L. Lawrence Weber
New York City, New York, USA
|Died||22 February 1940|
New York City, New York, USA
|Occupation||Stage and film producer and theater manager|
L. Lawrence Weber (c. 1872 - 22 February 1940) was an American sports promoter, stage show producer and theater manager. He was active in arranging vaudeville shows, legitimate theater and films. He once tried to bypass laws against importing a boxing film to the USA by projecting it on a screen just across the border in Canada and filming the screening from the USA side.
L. Lawrence Weber was born in New York City in 1869. At the age of thirteen, in 1882 he organized a company of young amateur minstrels who toured Long Island, New York. He posted the company's bills, took tickets and performed on stage. In 1883 he joined the Excelsior Minstrels. For a period Weber was the secretary of the British Minister to Japan, and became the American representative of the Japanese Government Tea Syndicate. In 1897 Weber was proprietor of Weber's Olympia Company and the Marion Extravaganza Company. These consisted of two touring theater companies and two other attractions.
Weber became one of the leaders of the Columbia burlesque wheel, or the Eastern Wheel, with Samuel Scribner and Gus Hill, later to be part of the Columbia Amusement Company. They wanted to attract women to their shows, and promoted relatively clean entertainment. In 1908 they banned wrestling and prize fighting from their circuit. However, Columbia set up a second circuit in 1915, the American Burlesque Association, that staged raunchier shows.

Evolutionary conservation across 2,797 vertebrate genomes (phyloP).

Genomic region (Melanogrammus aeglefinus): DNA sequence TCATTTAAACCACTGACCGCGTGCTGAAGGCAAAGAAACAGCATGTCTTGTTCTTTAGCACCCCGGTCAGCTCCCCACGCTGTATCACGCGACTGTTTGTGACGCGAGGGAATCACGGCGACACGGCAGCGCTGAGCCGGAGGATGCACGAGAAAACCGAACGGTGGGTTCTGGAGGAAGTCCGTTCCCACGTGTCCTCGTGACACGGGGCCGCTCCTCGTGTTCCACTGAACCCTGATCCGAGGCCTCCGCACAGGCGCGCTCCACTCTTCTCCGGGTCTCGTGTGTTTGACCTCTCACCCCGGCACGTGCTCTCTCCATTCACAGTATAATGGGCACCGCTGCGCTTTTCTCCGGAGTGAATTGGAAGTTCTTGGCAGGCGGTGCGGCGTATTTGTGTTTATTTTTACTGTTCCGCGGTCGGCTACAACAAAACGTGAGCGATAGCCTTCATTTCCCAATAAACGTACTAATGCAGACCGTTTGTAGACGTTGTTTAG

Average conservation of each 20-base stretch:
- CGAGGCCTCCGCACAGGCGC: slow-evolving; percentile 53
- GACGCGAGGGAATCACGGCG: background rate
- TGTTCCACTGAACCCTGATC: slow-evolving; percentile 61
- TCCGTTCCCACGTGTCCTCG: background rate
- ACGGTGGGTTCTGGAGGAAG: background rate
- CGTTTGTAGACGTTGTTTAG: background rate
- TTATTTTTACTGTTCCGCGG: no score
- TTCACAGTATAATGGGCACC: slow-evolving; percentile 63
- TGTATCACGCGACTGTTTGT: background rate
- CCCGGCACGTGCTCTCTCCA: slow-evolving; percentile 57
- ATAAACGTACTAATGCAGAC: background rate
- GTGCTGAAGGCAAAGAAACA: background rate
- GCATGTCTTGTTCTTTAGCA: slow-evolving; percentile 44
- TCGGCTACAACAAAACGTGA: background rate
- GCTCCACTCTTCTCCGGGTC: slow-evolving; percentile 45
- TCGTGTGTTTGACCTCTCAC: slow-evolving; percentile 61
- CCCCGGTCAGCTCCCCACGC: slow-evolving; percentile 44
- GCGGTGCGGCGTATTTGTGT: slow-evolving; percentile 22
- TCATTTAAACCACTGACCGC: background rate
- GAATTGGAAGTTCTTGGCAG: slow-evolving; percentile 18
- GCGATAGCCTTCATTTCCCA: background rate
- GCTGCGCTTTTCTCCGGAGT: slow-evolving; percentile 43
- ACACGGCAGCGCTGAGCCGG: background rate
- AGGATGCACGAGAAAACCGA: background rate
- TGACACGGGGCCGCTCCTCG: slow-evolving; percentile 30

On 4 December 1910 Weber announced a plan to form a circuit of popular theaters, the Lawrence Weber Co-operative Booking Circuit. The investors were Weber, Sam A. Scribner, John Herbert Mack and Rudolph K. Hynicka. They planned to acquire forty theaters in cities around the United States and Canada, and to supply them with forty theater companies playing in rotation. They would put on equal numbers of melodramas, society plays, comedy dramas, farce comedies and musical comedies, charging popular prices. The partners were all associated with the "Eastern Wheel" of burlesque theaters, which had a similar business model.
Weber was one of the sponsors of a film made of a boxing match in Havana, Cuba, on 5 April 1915 between Jack Johnson and Jess Willard. He obtained the copyright on the film. He was refused permission to import it on the basis of a Federal law prohibiting import of such films for public exhibition.[a] Weber argued that this law was not constitutional, since it infringed on the rights of states. The case was heard in the Supreme Court in December 1915, and decided against Weber. In 1916 Weber made a widely publicized attempt to bypass the restriction. He set up a motion picture camera 8 inches (200 mm) south of the border between New York and Canada, pointing to a screen on the Canadian side on which each frame of the film of the 1915 Havana fight was projected, thus creating a duplicate negative. He lost the court case that followed on the basis that he had violated the spirit of the law.